Rough Road to American Dream
from the Hanford Sentinel
Chinese author Lu Chi Fa speaks to students and visitors at
West Hills College Lemore on Friday afternoon.
The American dream isn't something to be taken lightly.
"In America - if you work hard, if you respect yourself, if you respect others - there is nothing but good opportunity," said author Lu Chi Fa to a room of about 30 people at West Hills College Lemoore.
Chi Fa, 68, spoke Friday about his book "Double Luck: Memoirs of a Chinese Orphan." The book is an account of Chi Fa's struggles as an orphan growing up in Communist China.
He was born to a family of five children. His parents died when he was 3, and he was sold to a communist village chief for two sacks of rice. The chief reasoned that 5-year-old Chi Fa would be easier to "train" than his 20-year-old stepson. Believing that having two sons would make him twice as lucky, he gave Chi Fa the name Shang Shii, or "double luck."
Chi Fa's adoptive parents didn't ease the loss of his birth parents and separation from his siblings. In one instance, his adoptive mother asked him to carry some sweet-rice cakes from the kitchen and place them in the other room in front of a picture of Buddha. The number of cakes had clearly diminished between the kitchen and the living room. His communist father punished Chi Fa by hanging him from the ceiling by his ponytail.
"It was just too huge a punishment for eating a few cakes," Chi Fa said.
A husband and wife from the village found him hanging and protested. They took Chi Fa with them to the countryside, where he was left alone without food while they went to sell their dry goods. He wandered the countryside and, by chance, he came across his uncle.
His aunt and uncle took him in, reuniting Chi Fa with his sister, who managed to buy her brother back from his adoptive parents.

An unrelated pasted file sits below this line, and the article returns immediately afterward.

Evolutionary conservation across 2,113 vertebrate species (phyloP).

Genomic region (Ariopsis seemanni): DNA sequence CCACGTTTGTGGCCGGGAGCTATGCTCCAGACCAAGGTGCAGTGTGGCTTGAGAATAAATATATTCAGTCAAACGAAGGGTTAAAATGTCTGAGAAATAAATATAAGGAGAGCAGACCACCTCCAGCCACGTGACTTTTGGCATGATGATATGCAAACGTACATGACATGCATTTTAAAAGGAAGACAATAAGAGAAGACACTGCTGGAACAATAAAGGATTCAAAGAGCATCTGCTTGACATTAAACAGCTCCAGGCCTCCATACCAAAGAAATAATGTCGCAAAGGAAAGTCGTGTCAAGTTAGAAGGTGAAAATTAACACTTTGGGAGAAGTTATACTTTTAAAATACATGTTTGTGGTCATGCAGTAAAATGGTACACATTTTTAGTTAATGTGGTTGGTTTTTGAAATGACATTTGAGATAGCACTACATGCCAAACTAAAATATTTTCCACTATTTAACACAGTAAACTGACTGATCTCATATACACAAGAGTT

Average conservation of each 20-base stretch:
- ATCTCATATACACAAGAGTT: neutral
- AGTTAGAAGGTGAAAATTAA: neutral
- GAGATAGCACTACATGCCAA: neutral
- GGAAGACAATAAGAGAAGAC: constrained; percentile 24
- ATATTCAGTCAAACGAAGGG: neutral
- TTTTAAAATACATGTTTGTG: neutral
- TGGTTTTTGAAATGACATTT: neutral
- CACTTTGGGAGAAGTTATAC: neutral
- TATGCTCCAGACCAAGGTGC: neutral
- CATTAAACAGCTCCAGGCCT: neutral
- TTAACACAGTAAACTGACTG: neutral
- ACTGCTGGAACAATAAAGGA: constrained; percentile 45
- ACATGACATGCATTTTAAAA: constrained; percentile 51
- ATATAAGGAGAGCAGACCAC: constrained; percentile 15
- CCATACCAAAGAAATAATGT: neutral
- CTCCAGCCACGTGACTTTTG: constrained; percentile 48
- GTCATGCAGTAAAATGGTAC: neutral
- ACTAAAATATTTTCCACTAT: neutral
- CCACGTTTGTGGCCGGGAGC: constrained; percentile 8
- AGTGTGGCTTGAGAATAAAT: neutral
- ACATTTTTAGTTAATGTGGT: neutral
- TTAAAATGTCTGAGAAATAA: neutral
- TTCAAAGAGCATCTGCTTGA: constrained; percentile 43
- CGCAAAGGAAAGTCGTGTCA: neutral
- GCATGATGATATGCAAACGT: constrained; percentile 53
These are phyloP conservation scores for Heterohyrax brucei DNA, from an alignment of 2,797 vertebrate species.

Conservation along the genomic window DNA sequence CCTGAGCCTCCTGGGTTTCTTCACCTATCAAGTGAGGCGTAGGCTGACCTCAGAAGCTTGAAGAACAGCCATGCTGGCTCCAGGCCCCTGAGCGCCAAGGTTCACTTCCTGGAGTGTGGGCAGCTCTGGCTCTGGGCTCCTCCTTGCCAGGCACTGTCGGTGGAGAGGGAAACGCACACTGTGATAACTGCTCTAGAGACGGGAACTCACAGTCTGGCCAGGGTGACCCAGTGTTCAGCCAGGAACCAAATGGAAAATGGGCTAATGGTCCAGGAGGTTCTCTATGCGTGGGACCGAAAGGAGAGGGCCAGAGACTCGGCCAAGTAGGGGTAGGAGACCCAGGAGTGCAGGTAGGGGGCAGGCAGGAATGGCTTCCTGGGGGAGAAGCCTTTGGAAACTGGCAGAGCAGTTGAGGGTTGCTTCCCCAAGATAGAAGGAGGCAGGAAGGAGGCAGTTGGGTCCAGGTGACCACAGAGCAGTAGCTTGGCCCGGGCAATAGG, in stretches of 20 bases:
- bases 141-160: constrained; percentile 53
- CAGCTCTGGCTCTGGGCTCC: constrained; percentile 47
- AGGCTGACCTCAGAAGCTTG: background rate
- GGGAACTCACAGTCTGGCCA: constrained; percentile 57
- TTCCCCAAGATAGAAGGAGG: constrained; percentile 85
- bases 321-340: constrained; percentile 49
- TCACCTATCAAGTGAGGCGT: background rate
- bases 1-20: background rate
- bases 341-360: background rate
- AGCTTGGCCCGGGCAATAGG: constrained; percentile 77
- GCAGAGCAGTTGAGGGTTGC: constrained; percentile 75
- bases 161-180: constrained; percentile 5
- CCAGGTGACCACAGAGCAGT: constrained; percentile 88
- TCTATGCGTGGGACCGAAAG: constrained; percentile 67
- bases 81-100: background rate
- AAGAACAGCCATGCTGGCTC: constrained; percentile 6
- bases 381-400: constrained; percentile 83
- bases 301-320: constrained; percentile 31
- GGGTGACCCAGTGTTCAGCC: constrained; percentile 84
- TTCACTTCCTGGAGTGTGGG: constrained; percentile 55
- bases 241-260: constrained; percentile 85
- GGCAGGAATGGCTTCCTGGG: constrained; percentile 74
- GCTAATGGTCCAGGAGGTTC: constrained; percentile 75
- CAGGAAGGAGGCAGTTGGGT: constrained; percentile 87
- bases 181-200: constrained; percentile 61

When he was 7 years old, Chi Fa's sister managed to save enough rice to buy passage on a boat to Shanghai. The boat ride took several days, during which he only ate rice soup. When his requests for water were denied, he hung over the edge of the vessel to drink from the river. He lost balance and fell in, making him a laughingstock among the other passengers.
"Luckily, I didn't drown," he said.
In Shanghai, Chi Fa was reunited with his brother. His sister took them on a train to rendezvous with some human smugglers who would take them to the British-ruled Hong Kong.
After nearly 20 years of struggling, Chi Fa managed to emigrate to the United States, despite having no money and a very limited English vocabulary. It was another 15 years before he realized that he wanted to run a business. He took over a fast-food restaurant in Los Angeles. Within three years, he owned three locations.
In 1990, he sold the restaurants and moved to Morro Bay in hopes of opening a restaurant there. By chance, he found the Coffee Pot Restaurant.
"I took over with no experience," he said. "I made a deal with the sellers that, ‘I will work for you for 45 days for free.' ‘Free' is a key force because I actually worked harder for no pay. My vision was that this was my future. So 45 days later I took over the business."
Growing up not knowing where his next meal would come from, Chi Fa said he is particularly grateful to own his business, eat three meals a day and drink bottled water instead of scooping up handfuls of river water. He added that the American dream involves seeing opportunity and working hard.
"Some people know if you see the opportunity, to take it," he said. "Some people, when the opportunity comes, they don't see it."
Written by Mike Eiman
April 9, 2011
Photos by Gary Feinstein
Chi Fa also spoke to the children at Hamilton Elementary School.
Click here to see their good wishes to him.